Applying an RBA at the client intake stage is important, but equally important is monitoring the client relationship by reference to the RBA. Model Rule 1.16(b)(2) permits a lawyer to withdraw from representing a client if “the client persists in a course of action involving the lawyer’s services that the lawyer reasonably believes is criminal or fraudulent[.]” The lawyer does not need hard evidence that the client is engaged in criminal or fraudulent activities, but if “the lawyer has reason to believe that the client is engaging, or plans to engage, in such improper activities,” the lawyer has a right to terminate the client relationship. Opinion, supra, at 3.
Finally, the Opinion states that lawyers should be “conversant with the risk-based measures and controls for clients and legal matters with an identified risk profile and use them for guidance as they develop their own client intake and ongoing client monitoring processes.” Opinion, supra, at 4. The Opinion recognizes that the Good Practices Guidance is relevant to CDD and that lawyers need to understand it so that they can discharge their ethical obligations. To that end, lawyers should implement risk-based measures for their client intake and ongoing client monitoring processes, and Appendix A of the Good Practices Guidance is an excellent starting point for developing these protocols.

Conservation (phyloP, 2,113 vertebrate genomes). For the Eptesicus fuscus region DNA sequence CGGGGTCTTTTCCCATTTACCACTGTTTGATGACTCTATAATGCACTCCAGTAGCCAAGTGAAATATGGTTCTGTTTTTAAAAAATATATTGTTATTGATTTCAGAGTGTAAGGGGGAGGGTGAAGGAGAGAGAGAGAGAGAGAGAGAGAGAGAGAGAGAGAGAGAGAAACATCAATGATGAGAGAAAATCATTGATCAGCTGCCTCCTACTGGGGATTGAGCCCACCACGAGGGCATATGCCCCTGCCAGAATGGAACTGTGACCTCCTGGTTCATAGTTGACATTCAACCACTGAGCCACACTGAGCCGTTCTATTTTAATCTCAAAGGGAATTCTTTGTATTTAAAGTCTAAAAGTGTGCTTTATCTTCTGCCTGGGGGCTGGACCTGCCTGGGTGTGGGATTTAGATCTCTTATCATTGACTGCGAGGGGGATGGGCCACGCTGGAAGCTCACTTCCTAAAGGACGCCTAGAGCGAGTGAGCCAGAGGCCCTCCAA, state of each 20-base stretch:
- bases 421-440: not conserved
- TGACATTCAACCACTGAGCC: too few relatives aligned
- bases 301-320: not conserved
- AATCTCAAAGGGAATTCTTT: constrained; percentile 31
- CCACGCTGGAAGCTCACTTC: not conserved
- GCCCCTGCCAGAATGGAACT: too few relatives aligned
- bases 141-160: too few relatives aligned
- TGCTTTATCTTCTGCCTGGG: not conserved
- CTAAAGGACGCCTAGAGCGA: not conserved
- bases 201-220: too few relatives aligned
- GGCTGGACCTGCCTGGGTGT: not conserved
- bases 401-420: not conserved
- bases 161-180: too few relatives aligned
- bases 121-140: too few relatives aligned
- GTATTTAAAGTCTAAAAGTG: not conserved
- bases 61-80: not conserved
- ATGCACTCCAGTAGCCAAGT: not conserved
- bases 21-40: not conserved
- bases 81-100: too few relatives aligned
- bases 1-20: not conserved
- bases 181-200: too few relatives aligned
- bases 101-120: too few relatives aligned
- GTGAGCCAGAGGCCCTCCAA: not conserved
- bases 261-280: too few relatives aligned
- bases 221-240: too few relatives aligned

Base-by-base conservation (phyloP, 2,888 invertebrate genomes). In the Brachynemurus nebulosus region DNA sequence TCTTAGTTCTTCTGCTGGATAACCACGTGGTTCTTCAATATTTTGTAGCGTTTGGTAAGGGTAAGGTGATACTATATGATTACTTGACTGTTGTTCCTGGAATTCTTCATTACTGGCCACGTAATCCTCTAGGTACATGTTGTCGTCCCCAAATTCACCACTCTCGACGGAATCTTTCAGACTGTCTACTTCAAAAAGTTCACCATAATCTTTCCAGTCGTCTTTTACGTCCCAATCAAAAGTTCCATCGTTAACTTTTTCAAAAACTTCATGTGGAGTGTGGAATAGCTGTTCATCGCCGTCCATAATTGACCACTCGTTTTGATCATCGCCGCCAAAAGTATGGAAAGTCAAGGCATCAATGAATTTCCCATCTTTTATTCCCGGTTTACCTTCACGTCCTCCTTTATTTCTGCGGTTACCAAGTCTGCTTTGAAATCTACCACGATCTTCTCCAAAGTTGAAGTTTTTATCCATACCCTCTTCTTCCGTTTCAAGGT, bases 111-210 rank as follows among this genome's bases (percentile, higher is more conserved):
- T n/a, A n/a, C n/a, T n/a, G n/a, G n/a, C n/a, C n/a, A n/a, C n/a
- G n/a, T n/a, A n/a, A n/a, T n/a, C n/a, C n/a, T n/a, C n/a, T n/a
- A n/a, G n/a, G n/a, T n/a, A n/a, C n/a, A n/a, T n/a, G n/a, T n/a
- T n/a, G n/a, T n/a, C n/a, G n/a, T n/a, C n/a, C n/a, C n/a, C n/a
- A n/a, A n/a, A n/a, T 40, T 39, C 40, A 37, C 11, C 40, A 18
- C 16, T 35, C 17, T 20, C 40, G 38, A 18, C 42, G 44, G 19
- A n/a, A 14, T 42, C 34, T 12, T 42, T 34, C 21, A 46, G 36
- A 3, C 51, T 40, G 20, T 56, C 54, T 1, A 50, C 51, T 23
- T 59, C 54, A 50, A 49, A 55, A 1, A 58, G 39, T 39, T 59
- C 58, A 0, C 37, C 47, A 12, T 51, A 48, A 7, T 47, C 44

The Opinion is a welcome addition to the imperative that lawyers need to understand and embrace the RBA in their client intake processes and, thereafter, the ongoing monitoring of clients to ensure that the legal services are not being used to facilitate criminal conduct. The Good Practices Guidance is consistent with the Model Rules and a lawyer’s ethical obligations. Lawyers should thus heed the suggestions in the Opinion by voluntarily implementing these risk-based processes before federal legislation mandates CDD—a prospect that should send shivers throughout the legal profession.